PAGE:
Nothing sparks pride in where you reside quite like a flag. However, creating a banner to represent an entire culture or geographic region isn’t easy work. Nevada’s flag is beloved by residents today, but it took four (almost five) versions until the matter was settled. 


© Nevada Historical Society Collection

Nevada’s first state flag was designed by then-Governor John Sparks and his associate Colonel Henry Day. Although it may seem odd that the flag arrived 40 years after statehood, most states did not actually adopt their own flags until the early 20th century. 

The 36 stars and dark blue background represent Nevada as the 36th state to join the Union. The words “silver” and “gold” are prominently displayed as a nod to the state’s mining industry. Only one of these flags is still known to exist, which can be found at the Nevada Historical Society. 


© Nevada Historical Society Collection

Clara Crisler—an educator and historian from Carson City—led the charge in redesigning the seldom-used 1905 flag. Her version was a major departure from the original flag. Its eye-like configuration positioned the state motto below the state seal, which includes depictions of a train, mountains, a miner with ore, a plow, a telegraph line, and a quartz mill. 

The Crisler flag did not see widespread production, and by the 1920s there were calls for it to be replaced. Critics pointed out that many state flags featured a seal, making Nevada’s not very distinct. The flag was also expensive and hard to produce: the highly detailed image needed to be visible on both sides of the flag and required 40 hand-stitched colors.   


© Nevada Historical Society, Senator Key and Mimosa Pittman Collection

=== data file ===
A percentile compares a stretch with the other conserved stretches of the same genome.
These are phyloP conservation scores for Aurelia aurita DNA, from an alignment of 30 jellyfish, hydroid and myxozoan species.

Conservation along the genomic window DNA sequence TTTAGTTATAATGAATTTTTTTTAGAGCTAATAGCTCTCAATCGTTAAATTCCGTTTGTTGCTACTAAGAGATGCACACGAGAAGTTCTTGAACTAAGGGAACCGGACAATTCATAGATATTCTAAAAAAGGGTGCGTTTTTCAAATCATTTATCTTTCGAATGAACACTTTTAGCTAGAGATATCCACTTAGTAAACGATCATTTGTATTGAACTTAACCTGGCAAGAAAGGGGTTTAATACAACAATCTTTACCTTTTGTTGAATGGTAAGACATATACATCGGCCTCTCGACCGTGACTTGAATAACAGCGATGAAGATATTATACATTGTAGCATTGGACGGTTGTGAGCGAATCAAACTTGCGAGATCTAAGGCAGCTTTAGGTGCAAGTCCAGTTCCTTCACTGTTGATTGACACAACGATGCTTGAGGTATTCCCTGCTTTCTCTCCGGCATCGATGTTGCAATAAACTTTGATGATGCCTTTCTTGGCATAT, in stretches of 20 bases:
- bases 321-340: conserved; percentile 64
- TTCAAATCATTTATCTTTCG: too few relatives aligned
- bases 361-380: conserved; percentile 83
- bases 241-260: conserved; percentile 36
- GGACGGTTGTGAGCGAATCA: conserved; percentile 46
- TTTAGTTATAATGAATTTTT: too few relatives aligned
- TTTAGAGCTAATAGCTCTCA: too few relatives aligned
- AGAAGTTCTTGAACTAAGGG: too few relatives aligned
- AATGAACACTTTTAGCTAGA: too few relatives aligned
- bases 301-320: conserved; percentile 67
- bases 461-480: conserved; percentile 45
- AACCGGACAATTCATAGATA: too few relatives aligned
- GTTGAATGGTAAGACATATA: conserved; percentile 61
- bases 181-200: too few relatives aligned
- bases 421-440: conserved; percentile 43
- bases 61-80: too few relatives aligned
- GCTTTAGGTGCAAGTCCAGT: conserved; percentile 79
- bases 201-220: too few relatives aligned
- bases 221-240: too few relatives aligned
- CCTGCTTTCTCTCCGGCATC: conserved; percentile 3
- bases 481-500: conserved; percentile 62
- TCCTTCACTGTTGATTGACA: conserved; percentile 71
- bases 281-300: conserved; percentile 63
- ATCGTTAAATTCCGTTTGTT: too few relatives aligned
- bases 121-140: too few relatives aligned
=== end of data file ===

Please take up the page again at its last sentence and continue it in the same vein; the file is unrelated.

In 1926, a contest was held for a new flag design with a $25 prize for the winner (see below). From more than 100 submissions, the legislature chose this now-familiar format created by Louis Shellback—a career state employee and part-time archeologist. Shellback’s flag added the cherished sagebrush wreath—the state flower—and yellow banner memorializing the state’s admission during the Civil War. 


© Nevada State Museum—Carson City Collection

This design was proposed as a replacement to the 1929 flag, which many complained was still too expensive to produce and was rarely flown. Although this version passed unanimously in the legislature, it was vetoed by the governor, who claimed the flag lacked dignity.  


© Nevada State Museum—Carson City Collection

When the bill for the 1929 flag was approved, a clerical error resulted in the wrong design with confusing lettering around the star being submitted. For more than 50 years, the state flew a flag that no one had voted for. In 1991, the legislature finally fixed the error by placing the state’s name below the star. 


These entries were also considered in the 1926 contest. All images below are held and owned by © Nevada State Archives. 

Our appreciation to the Nevada Historical Society, the Nevada State Archives, and the Nevada State Museum, Carson City for providing the images in this article. 

  • Previous Article
  • Next Article